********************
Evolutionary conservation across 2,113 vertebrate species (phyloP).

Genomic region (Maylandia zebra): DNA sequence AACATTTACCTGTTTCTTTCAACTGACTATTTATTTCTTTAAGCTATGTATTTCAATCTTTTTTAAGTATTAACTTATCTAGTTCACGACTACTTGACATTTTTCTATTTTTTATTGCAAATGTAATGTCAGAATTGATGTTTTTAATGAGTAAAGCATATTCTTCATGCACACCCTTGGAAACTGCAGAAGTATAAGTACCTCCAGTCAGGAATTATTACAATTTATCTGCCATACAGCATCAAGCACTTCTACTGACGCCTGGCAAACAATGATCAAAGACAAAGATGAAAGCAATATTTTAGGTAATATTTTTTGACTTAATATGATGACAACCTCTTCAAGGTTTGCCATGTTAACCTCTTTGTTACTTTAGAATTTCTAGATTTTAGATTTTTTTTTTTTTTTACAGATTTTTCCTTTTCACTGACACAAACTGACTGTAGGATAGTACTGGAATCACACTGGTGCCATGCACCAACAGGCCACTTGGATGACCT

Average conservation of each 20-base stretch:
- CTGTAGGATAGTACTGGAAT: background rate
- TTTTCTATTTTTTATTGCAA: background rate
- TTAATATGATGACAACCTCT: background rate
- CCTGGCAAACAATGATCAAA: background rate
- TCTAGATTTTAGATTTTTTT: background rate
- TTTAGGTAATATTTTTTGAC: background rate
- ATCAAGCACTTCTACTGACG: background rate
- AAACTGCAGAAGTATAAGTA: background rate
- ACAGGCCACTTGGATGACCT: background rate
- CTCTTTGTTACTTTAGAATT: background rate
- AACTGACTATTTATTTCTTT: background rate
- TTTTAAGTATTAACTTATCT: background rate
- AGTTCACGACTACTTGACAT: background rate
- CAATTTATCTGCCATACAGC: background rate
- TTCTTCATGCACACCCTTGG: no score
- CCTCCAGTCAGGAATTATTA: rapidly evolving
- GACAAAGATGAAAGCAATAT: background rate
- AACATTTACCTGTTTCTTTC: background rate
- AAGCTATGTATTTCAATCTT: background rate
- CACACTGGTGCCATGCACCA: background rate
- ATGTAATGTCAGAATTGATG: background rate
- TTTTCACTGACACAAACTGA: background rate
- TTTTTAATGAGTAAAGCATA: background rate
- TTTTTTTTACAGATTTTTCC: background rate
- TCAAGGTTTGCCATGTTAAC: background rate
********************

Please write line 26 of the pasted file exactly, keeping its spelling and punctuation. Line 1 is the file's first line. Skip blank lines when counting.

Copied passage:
- TTTTTAATGAGTAAAGCATA: background rate